Even still, Chevron's latest PR move, after one of its natural gas pipelines exploded and burned for five days in southwestern Pennsylvania, is probably the first time free pizza was involved.

When the city of Richmond, CA sued Chevron for damages related to an explosion at one of the company's refineries in 2012, a Chevron spokesman responded by attacking the city's “failed leadership.”

When 30,000 Indigenous and rural Ecuadoreans won a $9bn judgement against Chevron in compensation for the decades-worth of oil pollution the company left in their Amazonian home, Chevron pulled every dirty legal trick in the book, including filing racketeering charges against the plaintiffs, to delay justice.

So what did the residents of Bobtown, PA get if they were concerned about the massive column of flame and toxic fallout from Chevron's natural gas pipeline explosion? Aside from a pretty standard apology letter, they got a coupon for a free pizza (“special combo only,” per the coupon itself, so don't even think about getting extra toppings you moochers) and two-liter soft drink.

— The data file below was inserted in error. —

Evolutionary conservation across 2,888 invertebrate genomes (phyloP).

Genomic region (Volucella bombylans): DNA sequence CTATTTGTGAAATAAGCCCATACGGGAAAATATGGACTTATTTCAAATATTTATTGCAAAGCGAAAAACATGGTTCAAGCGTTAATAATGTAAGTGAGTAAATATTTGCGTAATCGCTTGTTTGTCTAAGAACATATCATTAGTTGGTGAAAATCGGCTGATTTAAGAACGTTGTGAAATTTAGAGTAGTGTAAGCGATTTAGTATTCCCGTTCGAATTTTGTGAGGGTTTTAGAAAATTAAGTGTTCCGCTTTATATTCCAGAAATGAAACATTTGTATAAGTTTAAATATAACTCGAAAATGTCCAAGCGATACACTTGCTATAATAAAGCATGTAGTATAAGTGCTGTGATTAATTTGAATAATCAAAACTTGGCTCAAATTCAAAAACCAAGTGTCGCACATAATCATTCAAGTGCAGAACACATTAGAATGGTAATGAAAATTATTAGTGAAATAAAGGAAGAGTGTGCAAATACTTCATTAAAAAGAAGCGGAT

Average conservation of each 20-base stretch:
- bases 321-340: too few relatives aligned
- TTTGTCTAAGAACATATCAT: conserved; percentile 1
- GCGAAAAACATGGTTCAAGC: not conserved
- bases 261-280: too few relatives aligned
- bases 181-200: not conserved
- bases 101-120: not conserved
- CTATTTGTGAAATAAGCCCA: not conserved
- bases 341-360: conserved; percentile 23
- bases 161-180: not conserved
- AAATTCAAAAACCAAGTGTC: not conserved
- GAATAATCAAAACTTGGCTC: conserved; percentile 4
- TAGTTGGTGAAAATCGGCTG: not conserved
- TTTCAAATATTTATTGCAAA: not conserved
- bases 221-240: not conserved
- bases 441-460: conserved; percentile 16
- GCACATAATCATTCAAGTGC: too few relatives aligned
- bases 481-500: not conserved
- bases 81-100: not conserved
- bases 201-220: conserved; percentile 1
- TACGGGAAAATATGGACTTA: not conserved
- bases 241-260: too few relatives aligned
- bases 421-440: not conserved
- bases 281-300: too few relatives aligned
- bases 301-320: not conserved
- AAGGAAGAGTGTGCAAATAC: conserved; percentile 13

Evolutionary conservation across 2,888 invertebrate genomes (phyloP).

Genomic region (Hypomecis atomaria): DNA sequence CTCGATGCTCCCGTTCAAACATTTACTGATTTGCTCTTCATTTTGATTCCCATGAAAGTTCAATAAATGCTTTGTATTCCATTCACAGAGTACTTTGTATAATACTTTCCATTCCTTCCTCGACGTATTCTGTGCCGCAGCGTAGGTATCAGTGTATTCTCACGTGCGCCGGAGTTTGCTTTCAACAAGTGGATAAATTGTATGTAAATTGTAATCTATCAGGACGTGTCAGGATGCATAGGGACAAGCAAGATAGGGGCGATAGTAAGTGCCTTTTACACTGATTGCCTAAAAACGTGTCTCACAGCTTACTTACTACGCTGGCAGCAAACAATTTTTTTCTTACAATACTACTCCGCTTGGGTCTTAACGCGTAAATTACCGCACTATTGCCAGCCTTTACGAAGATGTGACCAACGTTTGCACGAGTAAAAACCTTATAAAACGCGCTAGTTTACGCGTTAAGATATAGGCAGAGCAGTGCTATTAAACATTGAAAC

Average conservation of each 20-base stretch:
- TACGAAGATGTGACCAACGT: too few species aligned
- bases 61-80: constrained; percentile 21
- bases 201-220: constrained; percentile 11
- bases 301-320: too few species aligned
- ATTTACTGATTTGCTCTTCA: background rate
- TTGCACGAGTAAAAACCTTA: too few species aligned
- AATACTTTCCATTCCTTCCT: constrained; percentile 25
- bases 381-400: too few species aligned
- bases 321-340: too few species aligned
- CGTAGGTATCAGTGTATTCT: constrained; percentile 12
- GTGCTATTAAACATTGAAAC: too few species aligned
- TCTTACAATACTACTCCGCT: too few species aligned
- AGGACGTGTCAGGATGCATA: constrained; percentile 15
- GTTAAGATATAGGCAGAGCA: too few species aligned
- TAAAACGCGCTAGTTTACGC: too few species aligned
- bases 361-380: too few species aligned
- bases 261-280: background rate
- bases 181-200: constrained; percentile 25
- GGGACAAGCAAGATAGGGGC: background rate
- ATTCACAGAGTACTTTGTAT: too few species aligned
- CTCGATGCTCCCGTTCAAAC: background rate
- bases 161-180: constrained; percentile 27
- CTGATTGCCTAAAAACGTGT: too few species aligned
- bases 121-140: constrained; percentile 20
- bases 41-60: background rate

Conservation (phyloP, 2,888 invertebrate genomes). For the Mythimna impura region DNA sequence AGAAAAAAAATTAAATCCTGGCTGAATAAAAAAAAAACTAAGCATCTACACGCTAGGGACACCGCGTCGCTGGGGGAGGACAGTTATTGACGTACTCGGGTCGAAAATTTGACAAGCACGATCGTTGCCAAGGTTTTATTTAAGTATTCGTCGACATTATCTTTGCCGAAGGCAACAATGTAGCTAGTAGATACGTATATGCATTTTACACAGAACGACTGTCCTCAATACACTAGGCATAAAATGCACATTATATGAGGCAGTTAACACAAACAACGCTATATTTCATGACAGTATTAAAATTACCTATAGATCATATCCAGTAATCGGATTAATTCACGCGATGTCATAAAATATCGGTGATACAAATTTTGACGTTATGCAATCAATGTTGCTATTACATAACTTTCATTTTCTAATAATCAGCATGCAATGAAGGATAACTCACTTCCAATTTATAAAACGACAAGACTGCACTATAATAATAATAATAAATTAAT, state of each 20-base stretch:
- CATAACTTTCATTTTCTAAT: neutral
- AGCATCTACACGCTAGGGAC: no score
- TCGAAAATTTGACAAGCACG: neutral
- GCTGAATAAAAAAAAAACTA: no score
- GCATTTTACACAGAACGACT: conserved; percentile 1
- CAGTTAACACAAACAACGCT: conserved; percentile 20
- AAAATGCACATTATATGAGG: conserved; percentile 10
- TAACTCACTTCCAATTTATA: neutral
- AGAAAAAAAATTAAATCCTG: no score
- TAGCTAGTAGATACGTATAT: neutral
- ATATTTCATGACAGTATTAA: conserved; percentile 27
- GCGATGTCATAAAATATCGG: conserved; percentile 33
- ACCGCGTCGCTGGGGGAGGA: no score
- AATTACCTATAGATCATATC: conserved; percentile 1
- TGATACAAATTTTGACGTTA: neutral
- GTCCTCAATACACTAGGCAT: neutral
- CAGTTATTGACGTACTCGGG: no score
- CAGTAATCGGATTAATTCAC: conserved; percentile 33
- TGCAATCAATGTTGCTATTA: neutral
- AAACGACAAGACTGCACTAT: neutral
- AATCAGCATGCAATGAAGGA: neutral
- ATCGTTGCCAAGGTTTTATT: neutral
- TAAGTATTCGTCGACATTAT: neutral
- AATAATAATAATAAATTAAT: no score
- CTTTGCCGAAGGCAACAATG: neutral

Philly.com calls it: “The Chevron Guarantee: Our well won't explode…or your pizza is free!”

It's probably best if I just let the late-night comedians take it from here…

Tue, 2014-02-11 13:01Mike G
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Disastrous Day in Fossil Fuels: WV coal slurry spill, PA gas well explosion, ND gas explosion

West Virginia officials are reporting that a coal slurry line at the Kanawha Eagle Prep Plant, which belongs to Patriot Coal, ruptured and spilled a toxic byproduct from the coal mining and preparation process into a creek that feeds the Kanawha River early this morning. More than 100,000 gallons of slurry spilled, and state officials are monitoring potential impacts on public health and the local water supply.